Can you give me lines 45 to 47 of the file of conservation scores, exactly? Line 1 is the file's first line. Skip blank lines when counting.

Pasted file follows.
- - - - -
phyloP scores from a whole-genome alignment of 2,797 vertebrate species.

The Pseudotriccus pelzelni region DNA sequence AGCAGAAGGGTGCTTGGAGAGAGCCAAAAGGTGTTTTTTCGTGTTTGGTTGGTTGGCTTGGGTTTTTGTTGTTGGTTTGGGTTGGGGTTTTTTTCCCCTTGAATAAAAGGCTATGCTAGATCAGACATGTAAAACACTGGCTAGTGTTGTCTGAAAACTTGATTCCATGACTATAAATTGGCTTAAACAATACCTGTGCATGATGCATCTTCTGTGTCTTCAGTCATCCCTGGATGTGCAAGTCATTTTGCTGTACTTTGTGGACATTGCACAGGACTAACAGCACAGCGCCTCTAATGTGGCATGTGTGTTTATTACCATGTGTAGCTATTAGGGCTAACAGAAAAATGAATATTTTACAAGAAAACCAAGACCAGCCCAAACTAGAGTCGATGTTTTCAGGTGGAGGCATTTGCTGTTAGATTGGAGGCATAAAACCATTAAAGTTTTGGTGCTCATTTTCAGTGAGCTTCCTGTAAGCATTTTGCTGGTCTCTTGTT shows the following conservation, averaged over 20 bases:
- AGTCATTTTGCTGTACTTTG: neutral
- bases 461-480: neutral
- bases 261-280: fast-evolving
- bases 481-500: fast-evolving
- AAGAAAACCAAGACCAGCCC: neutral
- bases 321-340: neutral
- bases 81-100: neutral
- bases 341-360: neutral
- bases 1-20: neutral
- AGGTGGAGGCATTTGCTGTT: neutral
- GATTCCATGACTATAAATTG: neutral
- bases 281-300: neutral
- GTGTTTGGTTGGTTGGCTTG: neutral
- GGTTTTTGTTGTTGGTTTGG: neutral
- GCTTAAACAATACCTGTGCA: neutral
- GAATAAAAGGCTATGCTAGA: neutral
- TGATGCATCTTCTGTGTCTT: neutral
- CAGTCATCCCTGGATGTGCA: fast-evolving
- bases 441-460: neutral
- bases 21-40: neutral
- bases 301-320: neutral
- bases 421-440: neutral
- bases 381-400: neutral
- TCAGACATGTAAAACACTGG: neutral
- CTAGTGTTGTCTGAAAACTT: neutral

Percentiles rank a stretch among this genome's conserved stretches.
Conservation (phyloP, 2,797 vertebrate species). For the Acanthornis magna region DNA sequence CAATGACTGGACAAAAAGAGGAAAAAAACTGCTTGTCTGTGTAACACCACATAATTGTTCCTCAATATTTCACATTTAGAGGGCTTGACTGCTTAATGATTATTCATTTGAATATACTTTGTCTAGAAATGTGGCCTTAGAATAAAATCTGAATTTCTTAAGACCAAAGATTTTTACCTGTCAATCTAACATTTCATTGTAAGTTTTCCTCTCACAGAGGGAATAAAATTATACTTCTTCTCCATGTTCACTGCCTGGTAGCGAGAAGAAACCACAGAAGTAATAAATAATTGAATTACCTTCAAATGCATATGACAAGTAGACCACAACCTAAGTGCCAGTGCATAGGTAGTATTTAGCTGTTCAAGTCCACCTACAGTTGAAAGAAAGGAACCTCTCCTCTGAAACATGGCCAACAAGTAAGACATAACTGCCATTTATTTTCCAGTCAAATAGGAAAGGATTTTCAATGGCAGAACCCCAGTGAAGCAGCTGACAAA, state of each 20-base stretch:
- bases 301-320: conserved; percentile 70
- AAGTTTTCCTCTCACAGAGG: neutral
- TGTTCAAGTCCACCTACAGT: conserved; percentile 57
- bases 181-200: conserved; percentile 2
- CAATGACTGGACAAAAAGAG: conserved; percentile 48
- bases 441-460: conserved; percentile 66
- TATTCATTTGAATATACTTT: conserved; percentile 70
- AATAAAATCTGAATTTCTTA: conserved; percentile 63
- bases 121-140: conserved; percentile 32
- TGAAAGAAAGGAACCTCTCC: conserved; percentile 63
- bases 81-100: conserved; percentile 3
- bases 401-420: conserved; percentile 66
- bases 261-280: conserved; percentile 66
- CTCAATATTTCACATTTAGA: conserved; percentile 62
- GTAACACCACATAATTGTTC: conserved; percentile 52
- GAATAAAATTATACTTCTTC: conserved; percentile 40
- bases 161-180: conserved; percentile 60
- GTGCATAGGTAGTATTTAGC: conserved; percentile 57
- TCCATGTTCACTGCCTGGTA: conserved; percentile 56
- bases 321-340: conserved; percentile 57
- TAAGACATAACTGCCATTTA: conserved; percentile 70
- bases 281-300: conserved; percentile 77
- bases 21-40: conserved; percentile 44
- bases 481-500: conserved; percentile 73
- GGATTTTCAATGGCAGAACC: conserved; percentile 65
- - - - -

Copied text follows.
- GAATAAAATTATACTTCTTC: conserved; percentile 40
- bases 161-180: conserved; percentile 60
- GTGCATAGGTAGTATTTAGC: conserved; percentile 57